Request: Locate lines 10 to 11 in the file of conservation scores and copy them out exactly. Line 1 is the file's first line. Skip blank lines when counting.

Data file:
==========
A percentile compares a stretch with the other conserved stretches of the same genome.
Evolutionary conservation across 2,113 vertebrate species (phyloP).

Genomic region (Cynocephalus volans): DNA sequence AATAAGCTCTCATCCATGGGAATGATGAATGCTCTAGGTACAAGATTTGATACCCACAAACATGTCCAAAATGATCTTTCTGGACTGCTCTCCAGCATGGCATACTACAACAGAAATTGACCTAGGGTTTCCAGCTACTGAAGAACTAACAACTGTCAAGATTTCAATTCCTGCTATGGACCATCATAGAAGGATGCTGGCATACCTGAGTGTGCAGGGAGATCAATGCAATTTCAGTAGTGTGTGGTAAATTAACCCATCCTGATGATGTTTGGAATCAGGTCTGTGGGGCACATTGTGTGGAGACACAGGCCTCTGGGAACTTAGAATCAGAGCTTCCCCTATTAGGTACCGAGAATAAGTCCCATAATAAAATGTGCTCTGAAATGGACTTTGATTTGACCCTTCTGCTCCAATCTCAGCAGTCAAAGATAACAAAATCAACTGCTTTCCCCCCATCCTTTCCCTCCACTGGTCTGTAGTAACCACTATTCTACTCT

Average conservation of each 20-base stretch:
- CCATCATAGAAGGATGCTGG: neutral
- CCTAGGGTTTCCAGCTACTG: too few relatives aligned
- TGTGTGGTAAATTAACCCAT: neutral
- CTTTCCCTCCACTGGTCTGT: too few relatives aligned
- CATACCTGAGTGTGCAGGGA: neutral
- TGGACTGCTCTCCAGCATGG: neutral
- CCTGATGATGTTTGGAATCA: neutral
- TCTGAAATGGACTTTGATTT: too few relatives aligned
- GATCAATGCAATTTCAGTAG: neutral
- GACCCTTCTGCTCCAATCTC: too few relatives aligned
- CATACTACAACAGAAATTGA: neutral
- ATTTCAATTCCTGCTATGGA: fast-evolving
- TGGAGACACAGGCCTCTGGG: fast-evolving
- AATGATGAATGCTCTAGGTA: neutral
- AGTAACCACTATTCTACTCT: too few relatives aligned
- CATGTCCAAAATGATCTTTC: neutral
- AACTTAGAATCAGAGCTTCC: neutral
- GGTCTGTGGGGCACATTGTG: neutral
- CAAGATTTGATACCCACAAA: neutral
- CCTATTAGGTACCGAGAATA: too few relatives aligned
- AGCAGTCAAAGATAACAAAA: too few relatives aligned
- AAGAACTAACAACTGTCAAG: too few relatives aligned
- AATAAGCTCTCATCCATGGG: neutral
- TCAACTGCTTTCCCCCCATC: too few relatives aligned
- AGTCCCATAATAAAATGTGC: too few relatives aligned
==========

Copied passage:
- TGGACTGCTCTCCAGCATGG: neutral
- CCTGATGATGTTTGGAATCA: neutral